Well you CAN tell me that. Many, many people do. And to all of you who think you can’t enjoy the chill calm of meditation… I believe you might be misinformed. 😉
Now for starters, you might be asking so what does an artist know about meditation? To some I’m an artist but to many others I’m a practitioner of alternative therapies, an energy worker and a licensed massage therapist. I learned about meditation when I was 18 and had awful tension headaches. Now it’s 40+ years later and I’ve studied many styles of meditation with a variety of teachers. I have been teaching meditation and leading meditation groups for around 20 years. It’s not something that goes on continually but when the opportunity come up to teach again, I get all excited and refreshed. I look at some new techniques and teachings… I get psyched for the fun. I tell friends and family about the new group/class. And honestly, I’ll bet 90% of the people I talk to tell me they can’t meditate. “I just can’t clear my mind… I just can’t do it.”
Well, there’s 2 responses here. 1- “Well duh… it’s a new skill and you always have a learning curve.” and 2-
MEDITATION IS NOT ABOUT NOT THINKING!
IT IS NOT ABOUT EMPTYING YOUR HEAD OF EVERYTHING!
It is a very common misconception that meditation requires you to empty your mind of all thought. While it is true that an advanced meditator is likely able to not think for periods of time. But that is never the goal of meditation, especially in the beginning.
I like to say that the goal of meditation is to learn how to live in this moment. Just this very moment. And now in this moment. Our lives are a long string of moments- some happier and some not so. Some moments of life are outstanding- weddings, births- and we remember those. Hopefully we are even in the moment enough to savor those moments while they’re happening.
But how many moments of life do you miss? Any time you spend regretting what is past or worrying about what is ahead means you’ve missed the moment that IS. The beauty of staying in this moment is that likely you’re doing just fine in this moment. Hopefully there’s a roof over your head, you’re fed and clothed. You might even be loved. Why miss this groovy, comfortable moment? If you savor this very moment, likely you can be calm. Whenever you’re replaying the past or projecting the future, likely you’re not calm.
Calm is a wonderful place to begin living more of your life. Calm is a close relative to the “no thinking” concept many have about meditation in that when you’re calm you can listen. Listen to what? Well, now we’re getting to the heart of meditation. I and many people believe that your truth, your wisdom and your direction come from within. We don’t need to run here and there to workshops, gurus or order another how-to-fix-myself book. Others can tell you what they think you should do based on their skills and life experiences. But only you know what you should do. And those deeply personal answers come from within.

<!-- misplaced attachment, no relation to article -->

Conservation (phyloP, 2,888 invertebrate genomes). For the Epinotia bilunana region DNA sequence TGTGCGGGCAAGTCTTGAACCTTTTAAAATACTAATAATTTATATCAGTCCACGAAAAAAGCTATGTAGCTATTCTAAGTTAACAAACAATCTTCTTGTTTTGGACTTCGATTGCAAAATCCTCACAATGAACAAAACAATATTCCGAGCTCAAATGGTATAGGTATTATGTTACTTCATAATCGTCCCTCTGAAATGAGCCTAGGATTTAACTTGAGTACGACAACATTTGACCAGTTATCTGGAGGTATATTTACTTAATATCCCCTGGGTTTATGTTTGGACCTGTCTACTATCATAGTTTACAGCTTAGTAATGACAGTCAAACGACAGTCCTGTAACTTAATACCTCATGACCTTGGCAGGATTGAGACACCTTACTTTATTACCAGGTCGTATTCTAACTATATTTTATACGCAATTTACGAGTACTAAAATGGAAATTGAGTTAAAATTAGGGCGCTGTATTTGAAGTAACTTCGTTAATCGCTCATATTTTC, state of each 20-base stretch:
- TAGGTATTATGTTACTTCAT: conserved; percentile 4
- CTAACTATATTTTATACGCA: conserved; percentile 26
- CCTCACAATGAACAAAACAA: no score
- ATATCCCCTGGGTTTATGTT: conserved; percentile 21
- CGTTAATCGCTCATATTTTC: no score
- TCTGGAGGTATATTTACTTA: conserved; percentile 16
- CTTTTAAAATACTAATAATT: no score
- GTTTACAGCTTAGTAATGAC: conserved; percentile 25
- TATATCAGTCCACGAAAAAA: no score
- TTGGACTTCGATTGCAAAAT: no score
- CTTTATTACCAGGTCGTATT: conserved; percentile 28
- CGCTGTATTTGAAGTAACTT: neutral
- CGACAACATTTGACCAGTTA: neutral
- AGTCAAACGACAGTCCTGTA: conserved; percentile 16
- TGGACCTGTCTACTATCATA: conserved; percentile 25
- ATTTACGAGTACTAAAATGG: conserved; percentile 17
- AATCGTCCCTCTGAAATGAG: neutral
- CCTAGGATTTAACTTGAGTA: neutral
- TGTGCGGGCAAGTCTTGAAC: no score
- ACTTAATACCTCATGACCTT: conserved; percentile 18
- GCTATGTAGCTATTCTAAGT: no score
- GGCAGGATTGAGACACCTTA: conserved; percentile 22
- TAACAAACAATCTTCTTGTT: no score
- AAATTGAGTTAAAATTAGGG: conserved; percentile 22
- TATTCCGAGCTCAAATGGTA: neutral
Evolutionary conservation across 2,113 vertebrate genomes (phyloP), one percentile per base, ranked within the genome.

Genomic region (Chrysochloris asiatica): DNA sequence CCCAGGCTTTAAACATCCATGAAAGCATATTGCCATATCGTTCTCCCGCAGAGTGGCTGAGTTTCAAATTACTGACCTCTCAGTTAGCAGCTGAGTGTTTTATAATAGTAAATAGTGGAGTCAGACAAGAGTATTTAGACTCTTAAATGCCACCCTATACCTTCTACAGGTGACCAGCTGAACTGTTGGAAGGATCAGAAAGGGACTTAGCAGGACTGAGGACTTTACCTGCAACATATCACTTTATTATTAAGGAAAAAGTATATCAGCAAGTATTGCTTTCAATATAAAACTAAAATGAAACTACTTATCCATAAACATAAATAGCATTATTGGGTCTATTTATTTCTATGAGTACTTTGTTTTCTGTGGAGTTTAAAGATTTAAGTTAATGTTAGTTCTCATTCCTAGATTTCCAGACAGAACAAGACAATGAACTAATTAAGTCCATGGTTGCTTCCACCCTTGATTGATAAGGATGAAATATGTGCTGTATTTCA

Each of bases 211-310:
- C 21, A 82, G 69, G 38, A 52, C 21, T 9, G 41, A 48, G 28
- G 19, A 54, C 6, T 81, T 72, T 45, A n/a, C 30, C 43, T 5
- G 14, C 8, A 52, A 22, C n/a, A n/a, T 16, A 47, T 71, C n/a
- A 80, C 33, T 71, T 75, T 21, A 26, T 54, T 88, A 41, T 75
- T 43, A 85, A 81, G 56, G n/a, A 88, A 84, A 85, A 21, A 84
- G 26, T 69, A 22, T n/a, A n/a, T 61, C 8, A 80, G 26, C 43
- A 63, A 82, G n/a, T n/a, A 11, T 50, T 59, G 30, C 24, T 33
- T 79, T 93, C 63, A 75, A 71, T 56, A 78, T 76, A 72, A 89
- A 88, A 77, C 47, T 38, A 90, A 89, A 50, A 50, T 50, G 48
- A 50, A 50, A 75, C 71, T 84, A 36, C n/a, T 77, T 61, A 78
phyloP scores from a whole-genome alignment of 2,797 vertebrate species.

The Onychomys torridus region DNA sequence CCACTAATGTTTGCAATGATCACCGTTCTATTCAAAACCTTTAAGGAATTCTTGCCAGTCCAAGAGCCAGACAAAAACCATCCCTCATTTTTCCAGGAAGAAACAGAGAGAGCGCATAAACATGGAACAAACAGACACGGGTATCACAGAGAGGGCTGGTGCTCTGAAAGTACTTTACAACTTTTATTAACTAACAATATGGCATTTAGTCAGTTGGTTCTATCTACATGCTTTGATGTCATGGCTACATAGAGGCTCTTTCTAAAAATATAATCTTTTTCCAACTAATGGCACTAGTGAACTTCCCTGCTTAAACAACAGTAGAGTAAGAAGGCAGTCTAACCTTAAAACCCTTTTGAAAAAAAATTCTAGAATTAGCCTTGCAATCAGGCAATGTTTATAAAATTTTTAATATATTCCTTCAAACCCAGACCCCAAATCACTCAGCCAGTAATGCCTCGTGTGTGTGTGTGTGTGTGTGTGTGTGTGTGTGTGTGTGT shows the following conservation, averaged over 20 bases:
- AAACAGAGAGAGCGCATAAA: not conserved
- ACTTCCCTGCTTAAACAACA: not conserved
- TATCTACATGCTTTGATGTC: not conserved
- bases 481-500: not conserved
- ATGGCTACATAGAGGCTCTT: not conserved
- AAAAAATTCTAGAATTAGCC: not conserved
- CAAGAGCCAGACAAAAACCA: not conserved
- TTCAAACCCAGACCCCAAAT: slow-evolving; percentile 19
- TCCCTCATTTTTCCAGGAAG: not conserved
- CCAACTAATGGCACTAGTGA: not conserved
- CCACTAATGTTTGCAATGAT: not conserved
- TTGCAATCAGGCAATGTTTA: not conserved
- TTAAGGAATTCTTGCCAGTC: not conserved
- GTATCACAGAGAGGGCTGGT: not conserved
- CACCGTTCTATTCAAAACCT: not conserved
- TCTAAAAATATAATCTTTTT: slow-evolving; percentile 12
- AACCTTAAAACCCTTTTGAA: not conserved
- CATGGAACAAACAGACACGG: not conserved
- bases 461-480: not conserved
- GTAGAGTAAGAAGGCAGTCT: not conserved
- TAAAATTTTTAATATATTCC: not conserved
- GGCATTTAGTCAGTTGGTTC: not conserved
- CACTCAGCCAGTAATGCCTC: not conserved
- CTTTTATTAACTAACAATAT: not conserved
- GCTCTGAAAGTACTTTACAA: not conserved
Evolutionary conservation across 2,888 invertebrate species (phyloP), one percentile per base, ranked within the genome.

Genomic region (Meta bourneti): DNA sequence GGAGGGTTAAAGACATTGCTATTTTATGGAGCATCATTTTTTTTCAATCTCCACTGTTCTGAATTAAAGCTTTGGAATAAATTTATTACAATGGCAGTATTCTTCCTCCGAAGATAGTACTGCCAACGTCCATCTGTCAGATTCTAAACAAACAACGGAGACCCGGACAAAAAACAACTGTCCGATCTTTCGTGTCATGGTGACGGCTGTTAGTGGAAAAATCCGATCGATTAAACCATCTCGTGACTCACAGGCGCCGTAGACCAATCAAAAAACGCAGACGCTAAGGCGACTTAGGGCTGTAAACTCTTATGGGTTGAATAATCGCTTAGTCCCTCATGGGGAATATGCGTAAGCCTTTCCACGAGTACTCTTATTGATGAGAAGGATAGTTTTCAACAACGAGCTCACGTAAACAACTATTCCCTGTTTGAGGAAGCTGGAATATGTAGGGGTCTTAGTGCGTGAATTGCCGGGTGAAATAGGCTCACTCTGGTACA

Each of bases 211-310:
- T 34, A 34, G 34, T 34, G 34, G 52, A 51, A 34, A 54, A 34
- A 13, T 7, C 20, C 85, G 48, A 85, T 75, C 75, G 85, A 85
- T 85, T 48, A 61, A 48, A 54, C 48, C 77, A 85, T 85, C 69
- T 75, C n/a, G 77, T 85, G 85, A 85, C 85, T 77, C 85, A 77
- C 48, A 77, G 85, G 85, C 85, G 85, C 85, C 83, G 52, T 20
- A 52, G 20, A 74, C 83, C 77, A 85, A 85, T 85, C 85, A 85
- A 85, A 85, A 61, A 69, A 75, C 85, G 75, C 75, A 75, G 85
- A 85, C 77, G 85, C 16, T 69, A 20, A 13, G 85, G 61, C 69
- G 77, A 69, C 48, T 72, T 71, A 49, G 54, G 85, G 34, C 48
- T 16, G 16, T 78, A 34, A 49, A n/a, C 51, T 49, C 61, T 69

We don’t resolve these deep lessons with the same part of our brain that is compiling the shopping list and remembering directions to our mother-in-law’s home. I like to believe that the wisdom I seek doesn’t come from the brain at all but more from the heart. And to hear what my heart has to say, I need calm. I need peace. I need quiet and a need a bit of space and time to listen. THAT my friends, is what meditation is about to me. Listening to your own heart/ your own wisdom for direction, answers and even encouragement.
So when I sit to meditate, is my mind totally calm and quiet? Sometimes it’s quiet but I’ve been practicing for a long time. But sometimes my mind is spinning around in circles, nearly frantic with stuff. Learning about meditation means you learn skills to begin slowing and quieting the mind. And with these skills, the mind will still distract you from meditation. When it does, you simply need to remember that is normal. You can take the intruding thought and push it over to a dark corner for later (with all the other interruptions that have arrived) then you return to meditation. In time, the interruptions become much less powerful and important. Instead of feeling important, mine have become more like little old aunties muttering about something. I can just mentally nod to them, pat them on the head, give them a imagined cup of tea and get back to what I’m doing.
I heard a wonderful TED talk yesterday from Dr Shawna Shapiro about meditation. She makes some great points, offers helpful suggestions and reminds us that “What you practice grows.” https://www.youtube.com/watch?v=IeblJdB2-Vo&app=desktop
So if you sit to meditate and your mind interrupts, you could just get frustrated and give up. That becomes your practice and you might get better and better at not meditating. OR you can acknowledge that, “Oh yes, that’s my busy brain again… later, later” and get back to meditating and your. practice of meditation will grow.
If you’re local to Canton and are interested in group meditation, I’ve been invited to start a new group at 6th Street Yoga in the downtown Canton Arts District. Our first gathering will be April 2, 1:30pm where we can all meet, you can learn a bit about me. We can talk about meditation styles and we’re going to decide on a time that might work for the most people to begin a regular meditation group practice. You’re welcome to join us, 6th Street Yoga is at 214 6th Street NW, Canton, OH 44702
The Facebook event page is https://www.facebook.com/events/137832616741021/